Other politicians regularly called for the separation, which according to them was essential to open up these populated areas. This was the case for Regional Councillor and President of the STIF's Investment and Contact State-Region Plan Follow-up Commission (Commission des investissements et du suivi du contrat de plan État-Région), Alain Amédro,[30] who requested the inclusion of the separation in the contract signed by the Region and Seine-Saint-Denis department. Similarly, Claude Dilain, the mayor of Clichy-sous-Bois (1995-2011), asked that the region finally start planning the branch.[31]

Fadela Amara, Secretary of State for Municipal Affairs (2007-2010), traveled to Clichy-sous-Bois on November 9, 2007, by RER and bus from Paris so she could assess the length and quality of public transportation from the capital.[31] She thus stated, "I will do everything to make the work start as soon as possible."[13]

The vice-president of the Region (1998-2010) and the STIF, Serge Méry, thus asked the French government to finance 30% of the project's cost, which would allow work to begin in 2011. By default, the Île-de-France Region would ask the Seine-Saint-Denis department for financing.[13]

The Île-de-France 2007-2013 State-Region project contracts already have planned funding for studies to "determine in 2010 what operations[32] can be awarded credits for substantial progress before" 2013.[33]

In July 2008, the STIF approved the main objectives and characteristics dossier of the expansion.[34] Two routes were retained out of the six that were studied:

  • One was based around a double branch between Gargan and Lycée Henri-Sellier Stations, with a new 5.8-kilometre urban stretch with ten stations to be used by an estimated 5.7 million commuters by 2015 at a cost of 209 million euros.
  • The alternative included only one branch toward Aulnay-sous-Bois at Freinville-Sevran Station, with a new 6.7-kilometre-long route with ten stations, to be used by an estimated 5.4 million commuters by 2015 at a cost of 220 million euros.
The U 25500 TT07 car setting off at Gargan, the future location of the hump for a new branch.

The proposed routes that crossed Raincy and Pavillons-sous-Bois were not included in this document. However, the Livry-Gargan commune requested that the CNDP present all the proposed routes created during the feasibility studies at the preliminary public debates and discussions. Consultations were postponed until 2009 because of a protest stating that all variants must be presented.

On June 10, 2009, a banner demanding the tram was attached to the front of the Clichy-sous-Bois and Montfermeil City Halls and a website was launched by the Clichy-sous-Bois/Montfermeil urban conglomeration community (CACM).[35] These were the turning points for these two cities to support the tram.

The view from Bondy Station of the tracks toward Noisy-le-Sec.

The official consultation ran from September 1, 2009 to October 31, 2009.[36] This consultation confirmed the advantages of the project even though its impact would only be further analyzed in the study's next phases. All seven variants were presented. The STIF decided to proceed with studies and consultations based on the two most appropriate proposals (no 3 and no 4), both of which included a branch toward Bondy, to analyze the consequences on the line's operations and automobile traffic. Proposals that avoided Bas-Clichy or that had longer travel times were largely rejected during the discussions.[37] The "0" proposal, which was called historic, was rejected because of the difficulties of inserting rails on Roy Boulevard and on the former RN 3.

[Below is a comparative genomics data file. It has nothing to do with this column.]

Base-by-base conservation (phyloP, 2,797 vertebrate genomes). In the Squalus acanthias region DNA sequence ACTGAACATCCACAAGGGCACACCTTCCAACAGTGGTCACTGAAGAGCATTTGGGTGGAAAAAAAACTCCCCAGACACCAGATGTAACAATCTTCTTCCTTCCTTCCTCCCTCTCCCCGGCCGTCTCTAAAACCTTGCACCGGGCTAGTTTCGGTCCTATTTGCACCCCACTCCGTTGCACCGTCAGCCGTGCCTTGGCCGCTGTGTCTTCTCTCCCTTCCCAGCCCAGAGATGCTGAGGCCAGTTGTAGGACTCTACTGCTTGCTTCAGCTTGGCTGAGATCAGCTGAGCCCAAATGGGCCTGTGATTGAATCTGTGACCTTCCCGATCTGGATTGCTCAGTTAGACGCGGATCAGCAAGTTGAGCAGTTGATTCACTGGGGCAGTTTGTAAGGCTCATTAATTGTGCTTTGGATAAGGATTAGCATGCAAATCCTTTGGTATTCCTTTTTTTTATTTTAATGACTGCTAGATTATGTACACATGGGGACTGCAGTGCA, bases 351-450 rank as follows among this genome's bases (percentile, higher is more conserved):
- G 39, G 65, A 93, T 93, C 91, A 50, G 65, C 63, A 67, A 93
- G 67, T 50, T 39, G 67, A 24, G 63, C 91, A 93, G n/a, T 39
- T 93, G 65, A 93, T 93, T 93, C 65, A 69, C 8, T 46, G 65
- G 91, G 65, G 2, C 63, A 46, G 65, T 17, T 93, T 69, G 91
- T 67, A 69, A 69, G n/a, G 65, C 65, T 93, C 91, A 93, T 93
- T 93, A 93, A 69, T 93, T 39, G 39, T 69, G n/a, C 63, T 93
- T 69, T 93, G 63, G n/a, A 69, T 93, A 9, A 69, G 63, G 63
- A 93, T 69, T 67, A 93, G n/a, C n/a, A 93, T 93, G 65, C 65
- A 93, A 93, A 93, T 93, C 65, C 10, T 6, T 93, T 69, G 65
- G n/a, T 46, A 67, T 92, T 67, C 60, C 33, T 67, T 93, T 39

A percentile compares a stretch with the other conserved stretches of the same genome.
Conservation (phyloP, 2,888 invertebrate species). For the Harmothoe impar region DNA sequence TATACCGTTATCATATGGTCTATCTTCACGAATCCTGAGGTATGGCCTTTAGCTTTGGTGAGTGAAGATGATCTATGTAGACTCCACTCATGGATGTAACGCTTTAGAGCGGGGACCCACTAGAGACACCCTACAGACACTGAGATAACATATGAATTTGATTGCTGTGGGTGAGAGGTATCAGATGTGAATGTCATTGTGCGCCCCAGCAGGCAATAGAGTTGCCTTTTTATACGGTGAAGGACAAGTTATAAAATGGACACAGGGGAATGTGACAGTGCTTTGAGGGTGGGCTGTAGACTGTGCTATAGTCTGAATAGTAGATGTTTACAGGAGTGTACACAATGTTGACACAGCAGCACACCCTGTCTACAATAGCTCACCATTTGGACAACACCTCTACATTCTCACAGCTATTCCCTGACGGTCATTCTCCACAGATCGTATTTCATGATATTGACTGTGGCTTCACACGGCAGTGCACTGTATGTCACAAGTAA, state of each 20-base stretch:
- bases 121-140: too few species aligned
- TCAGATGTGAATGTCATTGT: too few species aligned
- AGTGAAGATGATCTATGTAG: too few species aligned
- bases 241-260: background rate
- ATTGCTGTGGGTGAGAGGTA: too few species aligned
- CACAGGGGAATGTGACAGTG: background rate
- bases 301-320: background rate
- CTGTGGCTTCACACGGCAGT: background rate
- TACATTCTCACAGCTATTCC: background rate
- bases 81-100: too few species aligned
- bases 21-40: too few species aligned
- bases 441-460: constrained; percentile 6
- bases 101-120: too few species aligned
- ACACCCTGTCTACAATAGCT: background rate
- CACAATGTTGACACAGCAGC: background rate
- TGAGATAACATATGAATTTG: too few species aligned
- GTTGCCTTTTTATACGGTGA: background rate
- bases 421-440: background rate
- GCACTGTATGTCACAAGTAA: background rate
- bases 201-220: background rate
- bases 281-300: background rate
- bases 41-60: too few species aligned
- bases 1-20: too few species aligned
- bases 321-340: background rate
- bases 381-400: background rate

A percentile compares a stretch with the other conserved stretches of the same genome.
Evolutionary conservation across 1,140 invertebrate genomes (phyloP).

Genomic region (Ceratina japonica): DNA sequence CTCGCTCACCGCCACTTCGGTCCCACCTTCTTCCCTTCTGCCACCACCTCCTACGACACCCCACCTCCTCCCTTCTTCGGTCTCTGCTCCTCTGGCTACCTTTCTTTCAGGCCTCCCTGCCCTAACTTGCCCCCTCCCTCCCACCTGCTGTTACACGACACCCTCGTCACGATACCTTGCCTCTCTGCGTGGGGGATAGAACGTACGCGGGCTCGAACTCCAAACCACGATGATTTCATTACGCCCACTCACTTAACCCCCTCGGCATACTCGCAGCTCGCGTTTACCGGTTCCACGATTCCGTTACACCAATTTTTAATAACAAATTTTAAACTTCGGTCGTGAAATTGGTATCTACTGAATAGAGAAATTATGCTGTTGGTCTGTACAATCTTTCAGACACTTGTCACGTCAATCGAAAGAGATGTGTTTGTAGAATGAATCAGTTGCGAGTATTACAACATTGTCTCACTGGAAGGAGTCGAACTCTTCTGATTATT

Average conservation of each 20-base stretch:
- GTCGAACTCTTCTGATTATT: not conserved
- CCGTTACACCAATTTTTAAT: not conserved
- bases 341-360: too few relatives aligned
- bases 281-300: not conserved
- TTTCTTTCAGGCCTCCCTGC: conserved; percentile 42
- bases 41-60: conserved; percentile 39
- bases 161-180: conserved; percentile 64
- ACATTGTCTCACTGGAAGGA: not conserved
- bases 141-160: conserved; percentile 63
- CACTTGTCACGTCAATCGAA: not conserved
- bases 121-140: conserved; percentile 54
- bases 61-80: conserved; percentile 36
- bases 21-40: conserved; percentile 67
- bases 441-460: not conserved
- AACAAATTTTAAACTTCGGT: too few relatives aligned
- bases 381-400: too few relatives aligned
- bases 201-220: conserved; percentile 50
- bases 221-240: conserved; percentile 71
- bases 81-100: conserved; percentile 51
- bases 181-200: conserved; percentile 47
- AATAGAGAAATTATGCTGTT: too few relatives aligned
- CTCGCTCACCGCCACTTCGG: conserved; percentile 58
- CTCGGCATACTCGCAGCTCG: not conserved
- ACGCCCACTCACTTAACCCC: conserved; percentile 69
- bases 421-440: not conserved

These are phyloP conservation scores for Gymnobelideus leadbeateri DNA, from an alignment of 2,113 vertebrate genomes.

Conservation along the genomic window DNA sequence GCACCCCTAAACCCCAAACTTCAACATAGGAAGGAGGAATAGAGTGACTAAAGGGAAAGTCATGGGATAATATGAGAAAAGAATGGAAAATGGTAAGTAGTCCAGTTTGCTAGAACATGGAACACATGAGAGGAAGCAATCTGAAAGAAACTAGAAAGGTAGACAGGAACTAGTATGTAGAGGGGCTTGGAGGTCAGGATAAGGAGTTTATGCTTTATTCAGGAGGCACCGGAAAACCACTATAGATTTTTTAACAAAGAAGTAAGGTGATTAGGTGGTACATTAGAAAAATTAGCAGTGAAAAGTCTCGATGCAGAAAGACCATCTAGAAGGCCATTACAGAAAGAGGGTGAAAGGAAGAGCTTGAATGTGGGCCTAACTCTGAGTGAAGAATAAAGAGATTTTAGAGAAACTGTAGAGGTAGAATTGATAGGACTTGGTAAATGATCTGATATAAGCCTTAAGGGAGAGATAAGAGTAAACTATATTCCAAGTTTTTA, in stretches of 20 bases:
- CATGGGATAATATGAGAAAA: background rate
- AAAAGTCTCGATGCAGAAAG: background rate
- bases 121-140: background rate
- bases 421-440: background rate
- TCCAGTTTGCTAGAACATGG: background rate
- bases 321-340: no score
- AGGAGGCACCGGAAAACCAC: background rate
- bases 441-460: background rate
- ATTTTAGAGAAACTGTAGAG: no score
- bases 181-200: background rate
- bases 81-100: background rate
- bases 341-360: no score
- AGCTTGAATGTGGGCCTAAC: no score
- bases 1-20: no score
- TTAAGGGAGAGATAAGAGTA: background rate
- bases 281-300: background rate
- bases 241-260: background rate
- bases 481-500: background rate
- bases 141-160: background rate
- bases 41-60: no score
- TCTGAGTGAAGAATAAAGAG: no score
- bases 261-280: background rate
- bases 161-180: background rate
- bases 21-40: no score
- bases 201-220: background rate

Follow-up studies were prepared throughout 2010. The studies were split between the project's actors: the STIF managed the insertion studies (including traffic studies); the RFF took care of rail studies; and the SNCF executed operations studies.

In 2011, public workshops were organized in Montfermeil and Livry-Gargan to inform the population about work progress and start a dialogue with project owners to refine the project and gather residents' opinions.[38]

A public inquiry was held between December 10, 2012, and January 24, 2013,[39] in eight communes chosen by the board of inquiry. Pavillons-sous-Bois, Livry-Gargan, Clichy-sous-Bois, and Montfermeil were chosen because they would be crossed by the new infrastructure, while Villemomble, Le Raincy, Bondy, and Noisy-le-Sec (for access to its maintenance and storage facilities) were selected because they would be affected by the doubling of the T4's service at the Bondy-Montfermeil connection.

The board gave a clean opinion of the declaration of public utility of the new T4 branch and had three recommendations.

Final Layout[edit]

Line 4 with extension

Layout no 4 was adopted by the STIF Council on April 11, 2012.[40][41] The new T4 branch will therefore create a direct route between Clichy-sous-Bois and Montfermeil. It will connect with the RER E and the forthcoming Line 15 of the Grand Paris Express in Bondy and the forthcoming Line 16 of the same network in Montfermeil.[42]

This six-kilometre-long route will include eleven new stations built on average of every 400 to 600 metres; an estimated 38,000 passengers are expected to travel daily along the section between Bondy and Montfermeil. Service between Bondy and Montfermeil will be as frequent as between Aulnay and Bondy, or every six minutes. On the route between Bondy and Gargan, where passengers can alternately connect with the Bondy-Aulnay and Bondy-Montfermeil tramways, service will be doubled. The average length of the route between Bondy and Montfermeil is estimated at slightly less than thirty minutes.[40]